Chestnut Blight

chestnut blight infection on a branch
Cryphonectria parasitica
(Murr.) Barr
Last updated by:

Faith Campbell

The American chestnut (Castanea dentata) and the related Allegheny and Ozark chinkapins (which are both varieties of Castanea pumila) were once important components of upland forests in eastern North America. American chestnut was the stalwart of eastern forests, where it is estimated it accounted for one-quarter of all the standing timber (USDA Forest Service, 1991), and provided Native Americans and European colonists with wood, tannin, food, and nuts for wildlife and domesticated animals. The much smaller chinkapins provided large crops of nuts that were preferred over chestnuts by wild turkeys (Minser et al., 1995).

Chestnut blight (=chestnut bark disease) was first reported in 1904, when cankers were observed in New York City (Merkel, 1905), although it was already widespread in the northeast at that time (Anagnostakis, 2001a). Chestnut blight is caused by an exotic fungus that attacks twigs, branches, and trunks, causing cankers that eventually girdle the tree. Metcalf & Collins (1909) believed that the disease was imported to North America in the late 1800s on Japanese chestnut (Castanea crenata) nursery stock, and distribution of successive importations was the major factor in the spread of the pathogen (Anagnostakis, 2001a). After its introduction, chestnut blight rapidly destroyed upland chestnut and chinkapin populations throughout eastern hardwood forests (National Academy of Sciences, 1975) over the next 60 years. By the 1950s, virtually all chestnut and chinkapins had been reduced to short-lived stump sprouts and disease-ridden shrubs (Burnham et al., 1986).

USFS scientists and managers developed a conservation priority-setting framework for forest tree species at risk from pest & pathogens and other threats. The Project CAPTURE (Conservation Assessment and Prioritization of Forest Trees Under Risk of Extirpation) uses FIA data and expert opinion to group tree species under threat by non-native pests into vulnerability classes and specify appropriate management and conservation strategies. The scientists prioritized 419 tree species native to the North American continent. The analysis identified 15 taxonomic groups requiring the most immediate conservation intervention because of the tree species’ exposure to an extrinsic threat, their sensitivity to the threat, and their ability to adapt to it. Each of these 15 most vulnerable species, and several additional species, should be the focus of both a comprehensive gene conservation program and a genetic resistance screening and development effort. American chestnut and the closely related Appalachian and Ozark chinkapins are ranked among the five species most deserving of gene conservation and the development of resistance through breeding.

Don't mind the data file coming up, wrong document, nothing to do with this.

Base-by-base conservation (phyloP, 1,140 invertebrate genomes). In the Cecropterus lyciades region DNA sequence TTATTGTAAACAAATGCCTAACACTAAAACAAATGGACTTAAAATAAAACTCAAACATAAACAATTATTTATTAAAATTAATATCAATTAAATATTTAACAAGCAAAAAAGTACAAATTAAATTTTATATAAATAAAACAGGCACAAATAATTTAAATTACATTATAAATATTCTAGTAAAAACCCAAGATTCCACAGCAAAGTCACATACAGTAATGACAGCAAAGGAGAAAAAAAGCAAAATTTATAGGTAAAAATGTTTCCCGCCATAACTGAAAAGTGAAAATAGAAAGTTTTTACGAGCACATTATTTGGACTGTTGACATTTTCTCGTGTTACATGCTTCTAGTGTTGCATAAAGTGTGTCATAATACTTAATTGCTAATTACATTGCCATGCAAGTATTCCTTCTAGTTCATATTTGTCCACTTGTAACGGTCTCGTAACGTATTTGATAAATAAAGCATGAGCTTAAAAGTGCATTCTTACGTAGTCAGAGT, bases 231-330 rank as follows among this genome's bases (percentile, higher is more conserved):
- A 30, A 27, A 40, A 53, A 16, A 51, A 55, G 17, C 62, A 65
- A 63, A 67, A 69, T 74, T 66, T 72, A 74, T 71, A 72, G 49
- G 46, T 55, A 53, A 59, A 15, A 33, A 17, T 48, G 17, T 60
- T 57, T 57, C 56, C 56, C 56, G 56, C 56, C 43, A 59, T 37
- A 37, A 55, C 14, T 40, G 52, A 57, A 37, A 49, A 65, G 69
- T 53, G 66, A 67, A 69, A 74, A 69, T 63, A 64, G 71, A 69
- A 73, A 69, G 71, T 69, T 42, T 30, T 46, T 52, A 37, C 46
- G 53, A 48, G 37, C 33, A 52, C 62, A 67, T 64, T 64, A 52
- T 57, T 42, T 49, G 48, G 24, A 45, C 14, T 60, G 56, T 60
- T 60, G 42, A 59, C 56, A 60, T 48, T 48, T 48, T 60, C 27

A considerable amount of research has been conducted on countering the effects of the chestnut blight pathogen. Introduction of strains of the fungus containing a virus that debilitates the blight fungus has been attempted (MacDonald & Fulbright, 1991; Anagnostakis, 2001b). Molecular manipulations of this virus (Choi & Nuss, 1992) have made transmission easier, and field experiments are in progress to evaluate effects and transmission. Breeding resistance into American chestnut from Asian species began at the Connecticut Experiment Station in 1930 and continues today (Anagnostakis, 2001a). Breeding for resistance has been conducted by other research programs and private foundations. The American Chestnut Foundation has completed a backcross breeding program involving transferring resistance from Chinese chestnut into American chestnut (sensu Burnham et al., 1986) and is planning on field testing progenies by 2006. The American Chestnut Cooperators Foundation is working within the American chestnut gene pool to develop resistance (Griffin, 2000). In breeding programs that utilize Asian germplasm, trees are being selected for both blight and P. cinnamomi resistance.


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Anagnostakis, S. L. 2001b. American chestnut sprout survival with biological control of the chestnut blight fungus population. For. Ecol. Managem. 152: 225-233.

Burnham, D. R., P. A. Rutter, and D. W. French. 1986. Breeding blight-resistant chestnuts. Plant Breed. Rev. 4: 347-397.

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